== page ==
Capt Dan Read, who insisted on returning to the front line despite his injuries from an earlier blast, was killed this January.
His comrades say they will remember his commitment, loyalty and deep-seated courage, as they prepare for his funeral on Thursday and a wake, which they will attend either in uniform or dressed as pirates, as he had wished. Almost all plan to go as pirates. It is that dark humour and the knowledge of the dangers the job entails that binds this unit so closely.
The 'long walk'
WO2 SQMS Colin Grant is just as understated about the perils of his work, although he says the job in Helmand was "mentally and physically very draining".
For six months, the 37-year-old and his team lived out of their backpacks, rarely knowing where they would sleep on any given night, as they were sent across the province to deal with the work of the Taliban's bomb-makers.
Bombs are often cheap and crudely built
"I loathe them, because it's not just us that are being attacked," he says.
"I've seen it with my own eyes - Afghan kids, women and children injured when these IEDs [improvised explosive devices] function.
"I loathe the bomb-makers totally and utterly. I don't even have any respect for their technical skills, because they've been misapplied completely."
He and his colleague Capt Liam Fitzgerald-Finch were awarded the Queen's Gallantry Medal for their exceptional courage during their tour of duty in Helmand.
So what is it like to walk towards a bomb, the so-called long walk?
"You're very, very focused. There's very little peripheral thought," says Capt Fitzgerald-Finch.
"I'm really focused on dealing with the device, and not becoming a risk for anyone else, because while you are dealing with the device, a lot of other people [soldiers] are looking after you.
"So it's just a case of going down the road and getting the job done as quickly and safely as possible."
Liam Fitzgerald-Finch survived being blown up
The high-threat operators are targets in themselves. The insurgents are well aware their work threatens the effectiveness of the bombs sown under cover of darkness, constantly in some areas of towns such as Sangin or Nad Ali.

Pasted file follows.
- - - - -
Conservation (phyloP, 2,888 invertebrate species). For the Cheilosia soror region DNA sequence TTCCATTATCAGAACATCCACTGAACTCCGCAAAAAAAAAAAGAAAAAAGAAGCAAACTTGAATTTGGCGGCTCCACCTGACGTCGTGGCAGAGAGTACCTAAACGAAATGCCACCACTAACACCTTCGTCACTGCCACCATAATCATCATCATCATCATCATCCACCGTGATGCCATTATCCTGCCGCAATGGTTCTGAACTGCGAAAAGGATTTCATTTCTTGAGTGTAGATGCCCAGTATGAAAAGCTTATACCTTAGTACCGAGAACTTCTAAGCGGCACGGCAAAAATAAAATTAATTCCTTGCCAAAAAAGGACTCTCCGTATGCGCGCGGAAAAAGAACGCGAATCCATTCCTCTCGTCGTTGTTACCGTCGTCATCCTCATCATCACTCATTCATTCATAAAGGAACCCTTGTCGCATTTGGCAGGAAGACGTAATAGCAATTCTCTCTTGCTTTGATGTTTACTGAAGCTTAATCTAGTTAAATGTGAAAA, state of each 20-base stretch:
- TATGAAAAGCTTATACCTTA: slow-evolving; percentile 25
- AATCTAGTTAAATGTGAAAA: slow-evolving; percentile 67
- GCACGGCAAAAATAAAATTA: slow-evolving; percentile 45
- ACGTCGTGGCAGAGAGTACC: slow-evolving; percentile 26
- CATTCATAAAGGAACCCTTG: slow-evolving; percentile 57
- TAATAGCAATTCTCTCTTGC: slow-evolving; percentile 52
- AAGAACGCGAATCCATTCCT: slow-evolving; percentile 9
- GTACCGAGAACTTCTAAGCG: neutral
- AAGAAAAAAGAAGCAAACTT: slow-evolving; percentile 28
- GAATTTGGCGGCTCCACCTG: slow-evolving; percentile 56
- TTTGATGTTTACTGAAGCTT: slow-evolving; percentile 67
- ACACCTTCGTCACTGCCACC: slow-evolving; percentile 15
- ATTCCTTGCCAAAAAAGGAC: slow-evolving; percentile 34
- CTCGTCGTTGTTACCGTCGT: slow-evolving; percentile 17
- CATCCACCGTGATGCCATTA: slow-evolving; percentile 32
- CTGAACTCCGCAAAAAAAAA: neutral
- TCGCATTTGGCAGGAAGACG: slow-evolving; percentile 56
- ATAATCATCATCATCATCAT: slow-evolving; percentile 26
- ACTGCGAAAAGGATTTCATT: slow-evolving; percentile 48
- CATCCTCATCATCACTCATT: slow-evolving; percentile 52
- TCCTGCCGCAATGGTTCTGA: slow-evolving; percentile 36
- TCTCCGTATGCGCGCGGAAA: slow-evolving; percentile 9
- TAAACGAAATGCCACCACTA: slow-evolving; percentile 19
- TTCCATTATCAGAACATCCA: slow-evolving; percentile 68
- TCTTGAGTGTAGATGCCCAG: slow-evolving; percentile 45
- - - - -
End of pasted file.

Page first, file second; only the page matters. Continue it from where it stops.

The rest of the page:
It is a cheap, often crudely built weapon that relies as much on the insidious fear it generates in the soldiers and civilians it targets as for its often lethal effects. So how do the bomb disposal experts deal with fear?
"Fear is about the unknown," says Capt Fitzgerald-Finch.
"We work out exactly what the threat is, how you're being targeted, and then - when you walk down the road - you have 90% of the information you need, so you are very rarely surprised when you reach the target."
He, like some of his comrades, has been blown up but survived to tell the tale - in his case when the armoured vehicle he was travelling in drove over a bomb.
Felix was looking after them that day - there were no severe casualties.
On the training area not far from their base at Didcot, Cpl James Cutting, 21, still bears the scars of his recent experiences in Afghanistan.
Remote-controlled robots are used to assess and help deal with bombs
His shrapnel injuries and a right thumb that will not bend are the legacy of the explosion in November that killed Cpl Loren Marlton-Thomas, a Royal Engineer Search Team Commander from 33 Engineer Regiment (EOD), and wounded another soldier from 11 EOD Regiment, who is being treated in Selly Oak hospital for severe injuries.
But Cpl Cutting remains keen to return to Afghanistan.
The team demonstrates the hi-tech remote-controlled robots such as the Dragon Runner, used to assess and help deal with bombs.
Critics say there are still too few in Afghanistan, despite a drive to send more equipment and specialist teams to deal with roadside bombs, as well as to gather more intelligence on the networks and financing behind the bomb-makers.
Yet defusing the devices is still all too often down to a man or woman advancing to face the bomb close-up, often without the usual protective clothing or visors, because they are simply too hot, heavy and cumbersome to carry for long distances through the unforgiving deserts of Helmand.
So how do the men and women of this unit deal with their losses, and continue their work?
Capt Fitzgerald-Finch looks down for a moment before he replies.
"We work in a situation of elevated risk and when it happens we look after each other and just work through it."